Sunday, 14 August 2016

Former detainees recount torture and organ harvesting in Syria's prisons

 'Omar al-Shogre was 17 when they came for him. Omar would spend the rest of his adolescence in a total of 11 Syrian prisons, facing torture from a multitude of men belonging to the government’s elaborate, sinister security apparatus. "I could drink their blood."

 In Tartus he was tortured with electrocution – to his neck, arms, legs, and genitals. On another occasion, prisoners were force-fed salt before being offered water as a relief from the thirst. But their penises were then tied up, preventing them from urinating and causing intense kidney pain.

 Omar began to know the meaning of hunger: the prisoners often went without food for days; when it came it was a few potatoes and eggs, often covered in blood or mould. “It continued for months,” Omar said. “People were crying from hunger.” There was always extra torture on celebratory days, such as the Muslim festivals of Eid al-Fitr and Eid al-Adha, and Mother’s Day. Torture parties, Omar called them.

 Prisoners came from many backgrounds and nationalities. They shared skills, professions and languages. They taught themselves how to divide their tiny food rations with threads from the military uniforms they were forced to wear, and how to kill the lice that crawled over their bodies. Omar recalled two fellow inmates with particular warmth: Bara’a Manieh from rural Damascus, was a natural leader, and “always happy”. Radwan al-Eisa from Hama became a close friend.
 But over time both were taken away by officers and had their toes burnt off with acid and their eyes pulled out. Neither one was seen alive again.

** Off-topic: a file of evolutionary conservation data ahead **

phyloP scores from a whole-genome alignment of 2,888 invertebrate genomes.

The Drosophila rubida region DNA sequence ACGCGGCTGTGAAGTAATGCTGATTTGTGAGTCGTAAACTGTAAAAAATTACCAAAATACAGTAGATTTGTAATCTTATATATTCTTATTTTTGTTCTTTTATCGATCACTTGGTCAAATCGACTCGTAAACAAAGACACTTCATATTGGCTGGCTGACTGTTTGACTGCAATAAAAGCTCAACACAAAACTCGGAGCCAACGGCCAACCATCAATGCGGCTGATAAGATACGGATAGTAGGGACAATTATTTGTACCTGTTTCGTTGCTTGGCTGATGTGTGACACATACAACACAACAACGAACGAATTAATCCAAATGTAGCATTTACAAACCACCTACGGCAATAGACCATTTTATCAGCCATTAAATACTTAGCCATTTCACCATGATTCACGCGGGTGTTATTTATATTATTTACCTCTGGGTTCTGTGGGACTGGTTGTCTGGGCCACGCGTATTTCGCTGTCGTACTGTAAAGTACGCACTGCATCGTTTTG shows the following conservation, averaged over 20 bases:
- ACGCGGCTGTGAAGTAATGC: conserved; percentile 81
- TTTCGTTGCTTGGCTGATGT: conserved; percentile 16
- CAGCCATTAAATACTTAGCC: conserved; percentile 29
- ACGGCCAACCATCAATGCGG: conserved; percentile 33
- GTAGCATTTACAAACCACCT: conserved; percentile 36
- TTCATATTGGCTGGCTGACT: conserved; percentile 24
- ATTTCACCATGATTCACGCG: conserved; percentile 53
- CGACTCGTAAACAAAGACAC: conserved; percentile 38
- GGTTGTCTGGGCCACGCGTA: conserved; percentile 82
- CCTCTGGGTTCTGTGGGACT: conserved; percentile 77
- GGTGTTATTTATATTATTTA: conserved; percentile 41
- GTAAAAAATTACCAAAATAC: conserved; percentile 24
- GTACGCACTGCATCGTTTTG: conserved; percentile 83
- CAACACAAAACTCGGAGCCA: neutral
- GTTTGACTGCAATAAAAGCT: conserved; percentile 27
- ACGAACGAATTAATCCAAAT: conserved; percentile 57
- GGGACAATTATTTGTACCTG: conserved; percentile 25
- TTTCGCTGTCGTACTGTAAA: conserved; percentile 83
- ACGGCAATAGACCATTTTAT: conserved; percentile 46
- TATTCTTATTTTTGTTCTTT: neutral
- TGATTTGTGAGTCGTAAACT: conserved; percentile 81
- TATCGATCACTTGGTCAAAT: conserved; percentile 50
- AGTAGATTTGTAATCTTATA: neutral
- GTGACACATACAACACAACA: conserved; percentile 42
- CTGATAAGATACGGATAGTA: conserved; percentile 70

Omar’s final prison was the notorious Sednaya jail, north of Damascus. One of his many "duties" was helping to dispose of the corpses of dead inmates. He once saw a room full of bodies, with none of the usual signs of torture. Instead, there were large wounds where their hearts, livers and kidneys once were.
 Organ harvesting appeared to be taking place on a large scale.
 Yehia Rashid al-Salim from Palmyra can still feel the pain of the beatings. Yehia was subjected to the “al-Shabah” torture method: a prisoner’s hands are shackled and he is suspended from the ceiling of his cell, feet centimetres from the floor. Then he is beaten.
 He was then transferred to the military police branch in the city of Homs, and then to the notorious “Palestine Branch” prison in Damascus, where he was tortured three or four times a day. Life inside the cell was “revolting”. People were forced to remain naked and infectious diseases spread quickly. Tuberculosis, lice and scabies caused infections and death on an almost daily basis.
 “The jailer would enter and ask how many dead there were that day,” Yehia said. “We put the bodies by the door of the cell, where they were taken to an unknown location.”
 The lucky prisoners died, Yehia says, because death was a blessed escape. “I wish death upon the detainees at every turn. It is an escape from torment and pain, from the hunger and oppression and humiliation and torment and humiliation, from everything inside.”
 Yehia ended up in Idomeni camp, the makeshift city home to 10,000 refugees on the Greece-Macedonia border that was closed down in May.

“There are scars and marks on my back to the present day. I wish to show the violations of this criminal regime. Until now I have not had the opportunity. I want the world to see what is happening: the Assad regime's violations against detainees.”

More than 12,500 people have died under torture in prisons in the past five years, according to the Syrian Network for Human Rights. The government of Bashar al-Assad is responsible for 99 per cent of those victims, according to a special report that the monitoring group released in June. The group accuses the Syrian government of denying torture and blaming arrests made on al-Qaeda and other militant groups.
 The group's chairman, Fadel Abdul Ghani, said: “We are still waiting for the free world to take the next stop in order to protect humanity in Syria, now that this mechanism is exposed.” '

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